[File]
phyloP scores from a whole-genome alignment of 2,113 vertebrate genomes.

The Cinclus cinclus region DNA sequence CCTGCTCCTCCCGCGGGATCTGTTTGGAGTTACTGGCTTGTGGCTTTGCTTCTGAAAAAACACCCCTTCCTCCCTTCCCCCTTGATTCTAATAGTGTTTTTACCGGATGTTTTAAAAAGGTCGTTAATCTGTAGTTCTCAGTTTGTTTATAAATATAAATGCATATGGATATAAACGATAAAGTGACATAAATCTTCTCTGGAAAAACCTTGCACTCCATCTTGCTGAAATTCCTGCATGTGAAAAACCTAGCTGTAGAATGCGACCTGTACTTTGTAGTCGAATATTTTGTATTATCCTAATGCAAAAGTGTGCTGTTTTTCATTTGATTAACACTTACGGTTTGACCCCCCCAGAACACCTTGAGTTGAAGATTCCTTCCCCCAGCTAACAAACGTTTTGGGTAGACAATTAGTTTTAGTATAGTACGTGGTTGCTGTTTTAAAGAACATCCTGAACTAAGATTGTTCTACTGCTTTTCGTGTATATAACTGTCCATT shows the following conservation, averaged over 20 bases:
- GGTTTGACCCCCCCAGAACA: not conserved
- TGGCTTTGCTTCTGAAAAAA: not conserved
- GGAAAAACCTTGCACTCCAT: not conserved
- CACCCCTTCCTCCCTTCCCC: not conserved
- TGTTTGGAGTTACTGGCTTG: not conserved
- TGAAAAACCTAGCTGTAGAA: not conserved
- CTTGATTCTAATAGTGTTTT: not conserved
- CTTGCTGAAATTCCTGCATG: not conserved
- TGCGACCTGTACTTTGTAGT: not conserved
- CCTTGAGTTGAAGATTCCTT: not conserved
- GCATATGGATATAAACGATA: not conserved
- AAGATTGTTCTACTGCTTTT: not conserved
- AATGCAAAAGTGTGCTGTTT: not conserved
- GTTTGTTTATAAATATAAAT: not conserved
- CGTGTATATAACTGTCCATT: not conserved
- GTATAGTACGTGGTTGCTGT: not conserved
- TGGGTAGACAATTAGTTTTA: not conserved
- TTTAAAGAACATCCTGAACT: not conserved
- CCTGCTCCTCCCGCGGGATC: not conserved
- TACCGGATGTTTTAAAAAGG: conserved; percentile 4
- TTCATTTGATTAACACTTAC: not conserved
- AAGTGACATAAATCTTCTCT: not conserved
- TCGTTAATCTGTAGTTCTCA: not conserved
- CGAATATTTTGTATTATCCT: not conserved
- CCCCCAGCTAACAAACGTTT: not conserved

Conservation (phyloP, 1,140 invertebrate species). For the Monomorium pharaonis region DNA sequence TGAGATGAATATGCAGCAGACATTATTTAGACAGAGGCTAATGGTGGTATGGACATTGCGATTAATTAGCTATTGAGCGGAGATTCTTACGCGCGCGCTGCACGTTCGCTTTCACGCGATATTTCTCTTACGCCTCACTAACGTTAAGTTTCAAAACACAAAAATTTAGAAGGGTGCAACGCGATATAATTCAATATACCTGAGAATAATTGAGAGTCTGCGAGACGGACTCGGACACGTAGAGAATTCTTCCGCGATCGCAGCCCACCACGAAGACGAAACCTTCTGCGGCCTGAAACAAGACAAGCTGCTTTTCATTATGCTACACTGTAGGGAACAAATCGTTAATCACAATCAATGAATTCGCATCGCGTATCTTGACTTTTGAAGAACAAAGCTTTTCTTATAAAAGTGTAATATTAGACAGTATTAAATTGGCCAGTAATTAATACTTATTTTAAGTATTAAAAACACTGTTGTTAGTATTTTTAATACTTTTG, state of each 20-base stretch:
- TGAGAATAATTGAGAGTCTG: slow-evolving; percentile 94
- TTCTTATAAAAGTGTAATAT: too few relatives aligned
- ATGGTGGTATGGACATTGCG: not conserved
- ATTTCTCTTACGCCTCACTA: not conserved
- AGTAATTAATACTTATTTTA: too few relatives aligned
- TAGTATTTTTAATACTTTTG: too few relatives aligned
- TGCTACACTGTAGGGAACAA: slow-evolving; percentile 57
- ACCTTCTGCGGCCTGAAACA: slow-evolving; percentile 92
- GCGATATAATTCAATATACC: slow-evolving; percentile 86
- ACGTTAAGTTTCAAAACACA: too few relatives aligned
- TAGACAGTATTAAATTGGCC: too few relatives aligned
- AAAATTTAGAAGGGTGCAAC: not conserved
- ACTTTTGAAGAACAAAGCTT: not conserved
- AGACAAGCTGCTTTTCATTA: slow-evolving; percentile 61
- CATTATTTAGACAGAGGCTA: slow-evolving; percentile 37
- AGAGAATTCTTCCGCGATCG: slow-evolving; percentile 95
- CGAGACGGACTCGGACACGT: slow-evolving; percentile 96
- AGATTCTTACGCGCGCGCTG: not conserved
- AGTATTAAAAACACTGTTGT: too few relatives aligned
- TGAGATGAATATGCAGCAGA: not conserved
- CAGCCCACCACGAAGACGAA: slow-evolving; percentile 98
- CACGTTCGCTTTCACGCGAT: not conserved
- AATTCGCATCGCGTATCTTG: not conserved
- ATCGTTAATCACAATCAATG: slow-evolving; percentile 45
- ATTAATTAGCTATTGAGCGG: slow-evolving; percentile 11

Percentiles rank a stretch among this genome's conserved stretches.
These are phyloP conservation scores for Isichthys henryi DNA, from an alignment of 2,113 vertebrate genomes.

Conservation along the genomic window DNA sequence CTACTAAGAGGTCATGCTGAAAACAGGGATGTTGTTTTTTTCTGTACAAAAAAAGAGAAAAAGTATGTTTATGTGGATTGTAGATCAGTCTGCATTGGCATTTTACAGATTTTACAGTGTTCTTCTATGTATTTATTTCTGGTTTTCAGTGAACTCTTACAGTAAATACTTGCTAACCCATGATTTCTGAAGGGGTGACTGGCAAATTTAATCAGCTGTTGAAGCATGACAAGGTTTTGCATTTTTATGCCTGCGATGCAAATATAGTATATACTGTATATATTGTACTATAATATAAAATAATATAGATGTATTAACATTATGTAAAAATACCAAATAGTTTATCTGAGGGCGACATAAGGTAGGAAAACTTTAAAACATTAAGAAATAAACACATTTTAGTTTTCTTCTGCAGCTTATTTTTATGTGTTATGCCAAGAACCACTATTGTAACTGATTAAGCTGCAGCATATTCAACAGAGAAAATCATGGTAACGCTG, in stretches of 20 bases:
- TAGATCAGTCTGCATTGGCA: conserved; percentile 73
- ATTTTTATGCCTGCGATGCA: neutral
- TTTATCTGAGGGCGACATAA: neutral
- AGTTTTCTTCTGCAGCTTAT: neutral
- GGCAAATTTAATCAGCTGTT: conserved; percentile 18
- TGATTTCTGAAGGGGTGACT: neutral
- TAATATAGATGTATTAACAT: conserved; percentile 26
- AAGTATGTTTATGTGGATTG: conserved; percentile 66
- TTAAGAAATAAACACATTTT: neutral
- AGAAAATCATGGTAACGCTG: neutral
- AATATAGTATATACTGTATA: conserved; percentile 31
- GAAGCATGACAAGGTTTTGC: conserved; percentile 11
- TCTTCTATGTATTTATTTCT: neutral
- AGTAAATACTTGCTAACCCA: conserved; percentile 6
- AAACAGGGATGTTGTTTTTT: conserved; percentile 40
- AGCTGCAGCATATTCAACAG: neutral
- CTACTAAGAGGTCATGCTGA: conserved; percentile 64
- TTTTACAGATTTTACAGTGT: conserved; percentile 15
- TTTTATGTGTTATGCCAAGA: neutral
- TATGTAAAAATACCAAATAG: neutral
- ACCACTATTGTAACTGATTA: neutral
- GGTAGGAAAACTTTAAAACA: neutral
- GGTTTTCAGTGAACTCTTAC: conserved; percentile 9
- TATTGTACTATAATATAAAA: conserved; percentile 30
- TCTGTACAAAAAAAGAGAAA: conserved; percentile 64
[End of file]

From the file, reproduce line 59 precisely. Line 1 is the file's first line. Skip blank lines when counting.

- TTTATCTGAGGGCGACATAA: neutral